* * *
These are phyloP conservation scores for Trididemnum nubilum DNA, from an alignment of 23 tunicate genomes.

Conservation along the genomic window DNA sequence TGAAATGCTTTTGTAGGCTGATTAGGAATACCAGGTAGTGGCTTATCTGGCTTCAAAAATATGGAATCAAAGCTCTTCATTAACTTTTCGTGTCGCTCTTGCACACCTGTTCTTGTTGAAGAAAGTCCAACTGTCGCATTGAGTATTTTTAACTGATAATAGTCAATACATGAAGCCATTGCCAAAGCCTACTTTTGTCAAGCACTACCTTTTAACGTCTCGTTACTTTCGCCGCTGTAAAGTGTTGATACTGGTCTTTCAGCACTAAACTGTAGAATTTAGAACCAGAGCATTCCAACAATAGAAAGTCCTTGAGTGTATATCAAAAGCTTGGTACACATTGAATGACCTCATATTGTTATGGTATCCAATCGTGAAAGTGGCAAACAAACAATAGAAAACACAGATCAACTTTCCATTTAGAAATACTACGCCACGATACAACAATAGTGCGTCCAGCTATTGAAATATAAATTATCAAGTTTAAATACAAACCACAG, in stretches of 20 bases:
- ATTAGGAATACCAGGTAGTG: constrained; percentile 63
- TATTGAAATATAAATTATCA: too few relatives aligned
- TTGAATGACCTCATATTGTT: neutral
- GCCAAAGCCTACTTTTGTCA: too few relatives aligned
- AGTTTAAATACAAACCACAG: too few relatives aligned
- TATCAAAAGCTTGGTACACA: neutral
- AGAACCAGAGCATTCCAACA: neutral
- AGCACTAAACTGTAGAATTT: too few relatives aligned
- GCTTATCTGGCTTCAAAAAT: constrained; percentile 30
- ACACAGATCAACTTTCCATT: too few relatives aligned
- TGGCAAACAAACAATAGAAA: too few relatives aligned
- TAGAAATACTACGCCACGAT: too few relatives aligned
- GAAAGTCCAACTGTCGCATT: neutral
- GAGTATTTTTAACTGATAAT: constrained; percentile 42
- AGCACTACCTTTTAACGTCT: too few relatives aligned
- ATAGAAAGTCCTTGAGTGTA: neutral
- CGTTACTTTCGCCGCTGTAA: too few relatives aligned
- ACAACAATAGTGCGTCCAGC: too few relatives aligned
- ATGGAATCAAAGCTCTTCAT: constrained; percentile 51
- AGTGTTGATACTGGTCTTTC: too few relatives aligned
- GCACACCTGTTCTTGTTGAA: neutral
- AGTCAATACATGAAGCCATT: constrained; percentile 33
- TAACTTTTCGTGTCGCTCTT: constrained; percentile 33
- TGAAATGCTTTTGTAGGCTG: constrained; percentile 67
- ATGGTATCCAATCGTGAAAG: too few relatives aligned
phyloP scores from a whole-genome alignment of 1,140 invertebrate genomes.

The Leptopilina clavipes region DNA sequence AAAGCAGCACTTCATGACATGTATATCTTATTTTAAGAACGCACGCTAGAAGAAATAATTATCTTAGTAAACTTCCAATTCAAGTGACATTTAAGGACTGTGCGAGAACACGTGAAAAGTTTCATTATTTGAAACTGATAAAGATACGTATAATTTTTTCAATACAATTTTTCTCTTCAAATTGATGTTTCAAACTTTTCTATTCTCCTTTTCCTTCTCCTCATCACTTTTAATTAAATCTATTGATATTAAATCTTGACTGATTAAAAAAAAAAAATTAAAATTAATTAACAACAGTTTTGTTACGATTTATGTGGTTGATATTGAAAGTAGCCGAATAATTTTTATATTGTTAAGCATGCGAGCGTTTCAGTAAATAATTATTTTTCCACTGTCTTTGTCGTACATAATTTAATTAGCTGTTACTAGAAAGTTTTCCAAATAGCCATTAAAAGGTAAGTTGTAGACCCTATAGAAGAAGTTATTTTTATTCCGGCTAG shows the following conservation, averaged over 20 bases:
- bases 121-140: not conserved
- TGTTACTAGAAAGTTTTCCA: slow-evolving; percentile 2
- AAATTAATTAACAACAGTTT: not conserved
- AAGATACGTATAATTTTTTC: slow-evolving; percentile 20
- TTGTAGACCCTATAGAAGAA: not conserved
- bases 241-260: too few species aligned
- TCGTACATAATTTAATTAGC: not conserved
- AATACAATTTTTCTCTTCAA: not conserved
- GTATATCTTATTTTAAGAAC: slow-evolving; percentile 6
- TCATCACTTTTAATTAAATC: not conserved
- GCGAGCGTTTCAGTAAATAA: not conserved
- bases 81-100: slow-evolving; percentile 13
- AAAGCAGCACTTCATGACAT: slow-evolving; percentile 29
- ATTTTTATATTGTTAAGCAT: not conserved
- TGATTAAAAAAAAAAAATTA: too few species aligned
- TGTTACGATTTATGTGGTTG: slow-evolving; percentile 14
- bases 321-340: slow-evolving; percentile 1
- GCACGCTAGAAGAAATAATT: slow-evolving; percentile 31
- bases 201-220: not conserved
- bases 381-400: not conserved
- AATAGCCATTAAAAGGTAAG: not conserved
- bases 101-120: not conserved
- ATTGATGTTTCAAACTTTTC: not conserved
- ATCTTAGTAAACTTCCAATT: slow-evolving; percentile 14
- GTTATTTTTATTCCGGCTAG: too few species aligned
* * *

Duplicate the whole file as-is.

These are phyloP conservation scores for Trididemnum nubilum DNA, from an alignment of 23 tunicate genomes.

Conservation along the genomic window DNA sequence TGAAATGCTTTTGTAGGCTGATTAGGAATACCAGGTAGTGGCTTATCTGGCTTCAAAAATATGGAATCAAAGCTCTTCATTAACTTTTCGTGTCGCTCTTGCACACCTGTTCTTGTTGAAGAAAGTCCAACTGTCGCATTGAGTATTTTTAACTGATAATAGTCAATACATGAAGCCATTGCCAAAGCCTACTTTTGTCAAGCACTACCTTTTAACGTCTCGTTACTTTCGCCGCTGTAAAGTGTTGATACTGGTCTTTCAGCACTAAACTGTAGAATTTAGAACCAGAGCATTCCAACAATAGAAAGTCCTTGAGTGTATATCAAAAGCTTGGTACACATTGAATGACCTCATATTGTTATGGTATCCAATCGTGAAAGTGGCAAACAAACAATAGAAAACACAGATCAACTTTCCATTTAGAAATACTACGCCACGATACAACAATAGTGCGTCCAGCTATTGAAATATAAATTATCAAGTTTAAATACAAACCACAG, in stretches of 20 bases:
- ATTAGGAATACCAGGTAGTG: constrained; percentile 63
- TATTGAAATATAAATTATCA: too few relatives aligned
- TTGAATGACCTCATATTGTT: neutral
- GCCAAAGCCTACTTTTGTCA: too few relatives aligned
- AGTTTAAATACAAACCACAG: too few relatives aligned
- TATCAAAAGCTTGGTACACA: neutral
- AGAACCAGAGCATTCCAACA: neutral
- AGCACTAAACTGTAGAATTT: too few relatives aligned
- GCTTATCTGGCTTCAAAAAT: constrained; percentile 30
- ACACAGATCAACTTTCCATT: too few relatives aligned
- TGGCAAACAAACAATAGAAA: too few relatives aligned
- TAGAAATACTACGCCACGAT: too few relatives aligned
- GAAAGTCCAACTGTCGCATT: neutral
- GAGTATTTTTAACTGATAAT: constrained; percentile 42
- AGCACTACCTTTTAACGTCT: too few relatives aligned
- ATAGAAAGTCCTTGAGTGTA: neutral
- CGTTACTTTCGCCGCTGTAA: too few relatives aligned
- ACAACAATAGTGCGTCCAGC: too few relatives aligned
- ATGGAATCAAAGCTCTTCAT: constrained; percentile 51
- AGTGTTGATACTGGTCTTTC: too few relatives aligned
- GCACACCTGTTCTTGTTGAA: neutral
- AGTCAATACATGAAGCCATT: constrained; percentile 33
- TAACTTTTCGTGTCGCTCTT: constrained; percentile 33
- TGAAATGCTTTTGTAGGCTG: constrained; percentile 67
- ATGGTATCCAATCGTGAAAG: too few relatives aligned
phyloP scores from a whole-genome alignment of 1,140 invertebrate genomes.

The Leptopilina clavipes region DNA sequence AAAGCAGCACTTCATGACATGTATATCTTATTTTAAGAACGCACGCTAGAAGAAATAATTATCTTAGTAAACTTCCAATTCAAGTGACATTTAAGGACTGTGCGAGAACACGTGAAAAGTTTCATTATTTGAAACTGATAAAGATACGTATAATTTTTTCAATACAATTTTTCTCTTCAAATTGATGTTTCAAACTTTTCTATTCTCCTTTTCCTTCTCCTCATCACTTTTAATTAAATCTATTGATATTAAATCTTGACTGATTAAAAAAAAAAAATTAAAATTAATTAACAACAGTTTTGTTACGATTTATGTGGTTGATATTGAAAGTAGCCGAATAATTTTTATATTGTTAAGCATGCGAGCGTTTCAGTAAATAATTATTTTTCCACTGTCTTTGTCGTACATAATTTAATTAGCTGTTACTAGAAAGTTTTCCAAATAGCCATTAAAAGGTAAGTTGTAGACCCTATAGAAGAAGTTATTTTTATTCCGGCTAG shows the following conservation, averaged over 20 bases:
- bases 121-140: not conserved
- TGTTACTAGAAAGTTTTCCA: slow-evolving; percentile 2
- AAATTAATTAACAACAGTTT: not conserved
- AAGATACGTATAATTTTTTC: slow-evolving; percentile 20
- TTGTAGACCCTATAGAAGAA: not conserved
- bases 241-260: too few species aligned
- TCGTACATAATTTAATTAGC: not conserved
- AATACAATTTTTCTCTTCAA: not conserved
- GTATATCTTATTTTAAGAAC: slow-evolving; percentile 6
- TCATCACTTTTAATTAAATC: not conserved
- GCGAGCGTTTCAGTAAATAA: not conserved
- bases 81-100: slow-evolving; percentile 13
- AAAGCAGCACTTCATGACAT: slow-evolving; percentile 29
- ATTTTTATATTGTTAAGCAT: not conserved
- TGATTAAAAAAAAAAAATTA: too few species aligned
- TGTTACGATTTATGTGGTTG: slow-evolving; percentile 14
- bases 321-340: slow-evolving; percentile 1
- GCACGCTAGAAGAAATAATT: slow-evolving; percentile 31
- bases 201-220: not conserved
- bases 381-400: not conserved
- AATAGCCATTAAAAGGTAAG: not conserved
- bases 101-120: not conserved
- ATTGATGTTTCAAACTTTTC: not conserved
- ATCTTAGTAAACTTCCAATT: slow-evolving; percentile 14
- GTTATTTTTATTCCGGCTAG: too few species aligned